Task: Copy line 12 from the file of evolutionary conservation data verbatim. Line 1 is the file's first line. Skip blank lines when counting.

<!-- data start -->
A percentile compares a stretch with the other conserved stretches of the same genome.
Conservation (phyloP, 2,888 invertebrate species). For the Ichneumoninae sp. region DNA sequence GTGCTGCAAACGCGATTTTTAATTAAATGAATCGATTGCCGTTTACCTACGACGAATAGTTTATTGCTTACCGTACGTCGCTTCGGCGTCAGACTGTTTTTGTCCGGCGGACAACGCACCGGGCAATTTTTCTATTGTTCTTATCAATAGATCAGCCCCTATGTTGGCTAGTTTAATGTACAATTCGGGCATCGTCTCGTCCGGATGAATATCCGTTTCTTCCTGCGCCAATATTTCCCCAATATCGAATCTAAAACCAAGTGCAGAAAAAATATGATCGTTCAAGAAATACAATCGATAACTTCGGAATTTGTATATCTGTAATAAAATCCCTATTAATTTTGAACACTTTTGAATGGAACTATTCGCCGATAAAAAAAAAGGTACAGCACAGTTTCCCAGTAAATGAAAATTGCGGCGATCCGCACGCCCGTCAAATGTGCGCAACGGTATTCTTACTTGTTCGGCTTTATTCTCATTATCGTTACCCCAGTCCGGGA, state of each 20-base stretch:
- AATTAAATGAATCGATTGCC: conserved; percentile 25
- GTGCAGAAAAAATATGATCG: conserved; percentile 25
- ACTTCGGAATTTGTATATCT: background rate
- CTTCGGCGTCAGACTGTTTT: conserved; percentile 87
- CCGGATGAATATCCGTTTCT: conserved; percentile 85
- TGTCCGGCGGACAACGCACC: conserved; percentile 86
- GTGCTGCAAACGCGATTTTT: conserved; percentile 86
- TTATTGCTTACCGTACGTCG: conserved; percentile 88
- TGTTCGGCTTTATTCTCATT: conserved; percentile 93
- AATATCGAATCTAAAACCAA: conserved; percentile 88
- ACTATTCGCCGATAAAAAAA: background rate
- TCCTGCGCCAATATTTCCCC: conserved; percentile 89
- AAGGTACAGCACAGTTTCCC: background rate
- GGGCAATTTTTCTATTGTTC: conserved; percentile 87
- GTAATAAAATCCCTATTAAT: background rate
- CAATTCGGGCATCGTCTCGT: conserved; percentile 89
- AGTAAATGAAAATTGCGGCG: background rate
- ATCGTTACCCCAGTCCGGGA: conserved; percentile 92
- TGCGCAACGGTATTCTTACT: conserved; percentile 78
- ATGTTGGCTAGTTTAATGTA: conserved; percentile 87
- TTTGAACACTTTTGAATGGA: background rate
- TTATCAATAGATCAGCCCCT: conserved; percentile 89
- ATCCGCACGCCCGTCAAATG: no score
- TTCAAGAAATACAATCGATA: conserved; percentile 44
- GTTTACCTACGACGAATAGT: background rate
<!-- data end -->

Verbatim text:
- AATATCGAATCTAAAACCAA: conserved; percentile 88